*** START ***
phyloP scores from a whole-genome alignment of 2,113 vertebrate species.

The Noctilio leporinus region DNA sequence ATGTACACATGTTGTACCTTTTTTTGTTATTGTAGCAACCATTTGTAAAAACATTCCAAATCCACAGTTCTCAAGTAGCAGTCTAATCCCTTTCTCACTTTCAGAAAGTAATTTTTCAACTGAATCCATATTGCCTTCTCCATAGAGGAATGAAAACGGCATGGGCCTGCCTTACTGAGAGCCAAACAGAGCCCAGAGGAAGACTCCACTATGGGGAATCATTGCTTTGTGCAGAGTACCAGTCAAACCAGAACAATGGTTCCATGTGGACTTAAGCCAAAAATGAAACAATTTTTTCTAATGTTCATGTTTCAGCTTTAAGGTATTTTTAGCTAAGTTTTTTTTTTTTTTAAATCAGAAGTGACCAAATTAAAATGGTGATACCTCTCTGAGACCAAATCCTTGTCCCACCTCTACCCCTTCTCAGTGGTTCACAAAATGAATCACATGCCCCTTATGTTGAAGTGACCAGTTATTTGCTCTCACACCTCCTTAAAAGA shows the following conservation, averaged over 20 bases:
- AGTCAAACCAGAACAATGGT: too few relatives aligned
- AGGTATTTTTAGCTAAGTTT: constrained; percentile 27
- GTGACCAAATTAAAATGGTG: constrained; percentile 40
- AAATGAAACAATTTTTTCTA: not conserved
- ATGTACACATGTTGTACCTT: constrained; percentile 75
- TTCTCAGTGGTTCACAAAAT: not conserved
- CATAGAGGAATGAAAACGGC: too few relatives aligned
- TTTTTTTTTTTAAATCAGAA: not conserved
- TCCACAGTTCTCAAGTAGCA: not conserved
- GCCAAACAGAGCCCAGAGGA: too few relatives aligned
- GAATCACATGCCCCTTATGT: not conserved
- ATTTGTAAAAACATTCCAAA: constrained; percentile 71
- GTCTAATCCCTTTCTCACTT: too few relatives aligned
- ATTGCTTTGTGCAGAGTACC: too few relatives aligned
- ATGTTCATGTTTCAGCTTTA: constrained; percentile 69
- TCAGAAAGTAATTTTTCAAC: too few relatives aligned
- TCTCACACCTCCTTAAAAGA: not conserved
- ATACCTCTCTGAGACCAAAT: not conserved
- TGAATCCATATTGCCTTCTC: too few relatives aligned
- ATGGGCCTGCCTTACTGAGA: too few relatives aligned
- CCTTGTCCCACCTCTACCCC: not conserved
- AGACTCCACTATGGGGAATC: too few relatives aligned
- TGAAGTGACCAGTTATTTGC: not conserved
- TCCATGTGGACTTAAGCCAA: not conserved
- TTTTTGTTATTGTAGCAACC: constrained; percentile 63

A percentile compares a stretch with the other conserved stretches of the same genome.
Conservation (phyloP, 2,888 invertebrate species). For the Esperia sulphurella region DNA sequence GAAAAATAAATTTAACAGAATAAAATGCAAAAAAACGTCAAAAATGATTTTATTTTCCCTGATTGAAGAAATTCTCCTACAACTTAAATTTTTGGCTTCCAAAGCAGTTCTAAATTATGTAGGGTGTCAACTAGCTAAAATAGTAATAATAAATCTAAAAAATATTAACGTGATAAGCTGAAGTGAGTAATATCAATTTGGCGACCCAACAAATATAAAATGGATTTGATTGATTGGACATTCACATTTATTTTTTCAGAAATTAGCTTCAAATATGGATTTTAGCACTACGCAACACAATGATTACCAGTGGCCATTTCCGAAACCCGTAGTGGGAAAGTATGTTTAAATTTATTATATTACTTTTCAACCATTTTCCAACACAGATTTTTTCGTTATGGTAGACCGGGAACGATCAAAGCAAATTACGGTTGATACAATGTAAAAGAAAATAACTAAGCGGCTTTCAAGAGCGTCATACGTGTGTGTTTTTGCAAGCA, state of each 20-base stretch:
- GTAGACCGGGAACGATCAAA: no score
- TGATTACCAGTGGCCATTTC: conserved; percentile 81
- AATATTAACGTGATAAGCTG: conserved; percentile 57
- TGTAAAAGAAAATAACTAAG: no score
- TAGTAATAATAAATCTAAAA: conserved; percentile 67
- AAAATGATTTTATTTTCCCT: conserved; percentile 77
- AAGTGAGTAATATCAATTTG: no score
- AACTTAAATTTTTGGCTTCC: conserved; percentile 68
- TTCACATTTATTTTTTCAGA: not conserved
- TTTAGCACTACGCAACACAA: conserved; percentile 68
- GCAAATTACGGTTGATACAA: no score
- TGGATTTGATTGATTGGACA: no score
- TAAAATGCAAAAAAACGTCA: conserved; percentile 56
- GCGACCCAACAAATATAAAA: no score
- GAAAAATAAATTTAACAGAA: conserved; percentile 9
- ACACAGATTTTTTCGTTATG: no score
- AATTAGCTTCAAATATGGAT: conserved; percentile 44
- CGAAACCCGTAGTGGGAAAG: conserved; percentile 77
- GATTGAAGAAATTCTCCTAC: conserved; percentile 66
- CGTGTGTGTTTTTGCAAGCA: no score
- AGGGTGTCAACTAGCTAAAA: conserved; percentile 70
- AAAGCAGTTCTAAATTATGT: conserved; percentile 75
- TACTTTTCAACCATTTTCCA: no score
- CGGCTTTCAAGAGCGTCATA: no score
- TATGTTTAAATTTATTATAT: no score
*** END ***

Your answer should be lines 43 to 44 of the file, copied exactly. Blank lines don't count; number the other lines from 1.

- GCGACCCAACAAATATAAAA: no score
- GAAAAATAAATTTAACAGAA: conserved; percentile 9